The ItsYerChoice game starts out teaching your dog to make easy decisions when faced with a chance to steal rewards. Building upon his successes you can grow this game into any form of distraction training you can imagine. Eventually your dog’s impulse control becomes so brilliant you can trust him unsupervised with a roast on the kitchen counter within his reach. The dog will learn to want to make the right choice. This is self control and does not require your eagle eye scouting every training horizon for distractions that may cause your dog to leave you in search of alternate rewards.
The ItsYerChoice Tennis Match
Start with some tasty treats. Choose the rewards wisely. A chow hound that gets out of control with arousal does not need high value rewards. Perhaps boring kibble will do for this pooch. A dog that is less food motivated will require the “high test fuel”. Choose really outstanding treats. You will want a fistful of treats but make sure none can be seen or stolen through the cracks of your clenched fist. Think of this game as a tennis match. One player serves, the other volleys. This back and forth flow of responses continues through the entire game. You are serving first. Sit in a comfortable chair resting your wrist on your knee giving it support so it won’t move when your dog investigates the hidden treats. Now it is your dog’s turn to return your serve. Normally if your dog is presented with a handful of cookies it is very likely he will try to steal them. It is an impulse and there is presently no impulse control. But this game is a model for great control. Currently there is a classically conditioned response in your dog that you are going to change. You will counter condition his response so he will show great self control when presented with the treats. Eventually your dog will move away from the cookies and wait. Remember it’s his choice so we allow him to do whatever he chooses. He may start by sniffing, then licking, possibly pawing and even nibbling on your hands to get at the treats. In your tennis match all of these responses are “out-of- bounds”. You do not need to volley back to him as he has not hit the response you desire. So offer nothing, say nothing, do nothing. He has not demonstrated self control. With a really food driven dog this may take a few minutes or longer so be patient (go to your “Zen” happy place). Make certain not to move your hand as that turns the game into one of chase the moving prey. Your dog will be even keener to hunt it down rather than back away.
If every undesirable response from your dog is met with a non-response from you he will eventually back away from the hand. When he does (provided he isn’t barking at you) open your hand. By opening your hand you have reinforced the first appropriate choice your dog has made. The consequences are quite pleasant for the dog as he has gotten you to do what he wants! You do not have to actually feed the dog to reward him. The sight of the food lying in your open hand is very reinforcing. Can you predict your dog’s response to this open handful of cookies? Of course! He will see the treats and try to dive in at them. He has hit the ball back to you and it is your turn to close your fist around the treats once more. The consequences of the dog’s behavior (you controlling his access to the good cookies) will eventually cause him to choose a different response. But it will be HIS choice of responses, him showing self control. You are only controlling the consequences and the dog is controlling his impulses. Keep this game of opening and closing your hand going until your dog will not move towards the food when he sees it in your open hand. Now verbally praise him. When you do (this will be the first time you have spoken during the game) he will likely once again move forward as praise is a predictor of a reward for him. Close the fist. Only when he can demonstrate great self control should you pick up a treat to reward him. HOWEVER, if when you touch a treat he moves to get it from you…you know the drill. Put the cookie back into your hand and close it once more. Your dog should only get a treat if you can praise him, pick up a treat and move it towards him. Only then should you reinforce his self control. Many people when playing this game are looking for an excuse to feed their dog. A better approach is to observe the dog and search for a response to reward. The consequences of the game are teaching the dog to have self control.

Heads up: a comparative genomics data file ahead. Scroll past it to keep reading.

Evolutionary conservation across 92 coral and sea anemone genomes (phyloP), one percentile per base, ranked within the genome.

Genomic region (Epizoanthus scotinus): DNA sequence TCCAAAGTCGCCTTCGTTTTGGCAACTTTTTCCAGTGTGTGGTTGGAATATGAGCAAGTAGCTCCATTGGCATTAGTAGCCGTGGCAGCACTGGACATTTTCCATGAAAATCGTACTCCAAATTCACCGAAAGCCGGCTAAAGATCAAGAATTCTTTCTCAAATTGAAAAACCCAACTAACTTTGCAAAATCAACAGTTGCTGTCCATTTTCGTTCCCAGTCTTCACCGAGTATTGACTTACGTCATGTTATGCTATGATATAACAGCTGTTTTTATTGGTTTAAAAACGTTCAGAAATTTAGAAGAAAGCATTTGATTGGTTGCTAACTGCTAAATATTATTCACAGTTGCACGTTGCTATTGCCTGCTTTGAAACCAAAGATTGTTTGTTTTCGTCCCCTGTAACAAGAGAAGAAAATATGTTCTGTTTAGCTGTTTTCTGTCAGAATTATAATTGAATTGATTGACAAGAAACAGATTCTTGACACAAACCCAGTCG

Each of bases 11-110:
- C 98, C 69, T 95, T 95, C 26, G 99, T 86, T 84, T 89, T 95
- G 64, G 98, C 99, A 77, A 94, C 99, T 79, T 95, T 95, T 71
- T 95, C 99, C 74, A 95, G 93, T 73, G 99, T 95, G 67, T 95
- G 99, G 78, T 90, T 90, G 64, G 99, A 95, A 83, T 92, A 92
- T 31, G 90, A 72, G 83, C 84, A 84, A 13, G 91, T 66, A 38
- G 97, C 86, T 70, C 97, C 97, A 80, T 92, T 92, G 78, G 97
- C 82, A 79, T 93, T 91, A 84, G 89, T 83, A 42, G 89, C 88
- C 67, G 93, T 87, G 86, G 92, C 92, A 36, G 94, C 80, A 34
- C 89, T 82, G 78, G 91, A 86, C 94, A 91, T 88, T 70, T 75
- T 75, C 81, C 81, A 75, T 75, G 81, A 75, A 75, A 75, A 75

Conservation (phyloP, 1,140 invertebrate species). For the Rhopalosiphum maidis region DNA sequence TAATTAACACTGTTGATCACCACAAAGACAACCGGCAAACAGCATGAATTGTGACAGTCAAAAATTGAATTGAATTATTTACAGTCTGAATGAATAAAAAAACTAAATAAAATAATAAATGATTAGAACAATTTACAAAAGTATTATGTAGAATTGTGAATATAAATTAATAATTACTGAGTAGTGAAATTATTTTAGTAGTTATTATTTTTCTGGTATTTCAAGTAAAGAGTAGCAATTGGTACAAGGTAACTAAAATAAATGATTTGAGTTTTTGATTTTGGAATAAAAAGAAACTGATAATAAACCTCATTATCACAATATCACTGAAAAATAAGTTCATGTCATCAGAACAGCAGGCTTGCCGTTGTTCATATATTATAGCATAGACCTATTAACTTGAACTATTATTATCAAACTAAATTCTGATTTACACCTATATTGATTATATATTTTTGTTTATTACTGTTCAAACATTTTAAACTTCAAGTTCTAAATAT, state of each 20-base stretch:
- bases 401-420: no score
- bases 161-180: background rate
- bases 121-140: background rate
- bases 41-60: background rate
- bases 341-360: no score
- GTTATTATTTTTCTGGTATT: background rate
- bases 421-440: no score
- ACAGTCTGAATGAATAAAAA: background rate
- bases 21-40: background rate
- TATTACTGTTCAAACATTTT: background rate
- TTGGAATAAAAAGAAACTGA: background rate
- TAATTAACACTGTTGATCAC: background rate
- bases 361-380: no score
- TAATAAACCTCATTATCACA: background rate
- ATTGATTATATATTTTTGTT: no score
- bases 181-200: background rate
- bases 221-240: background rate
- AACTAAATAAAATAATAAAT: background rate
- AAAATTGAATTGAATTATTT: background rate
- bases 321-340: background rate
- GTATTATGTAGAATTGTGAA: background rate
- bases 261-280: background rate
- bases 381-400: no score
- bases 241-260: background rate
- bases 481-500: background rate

Be aware of what your dog is doing when you reinforce him. What position is he in? You want him to back away from you but you
don’t want the dog to think his reinforcement is tied to one body position or movement. Make sure he is rewarded in a sit, down or stand randomly and don’t open your hand when he is still moving (or you will be building in a “back up” into the game).
Advancing the Choices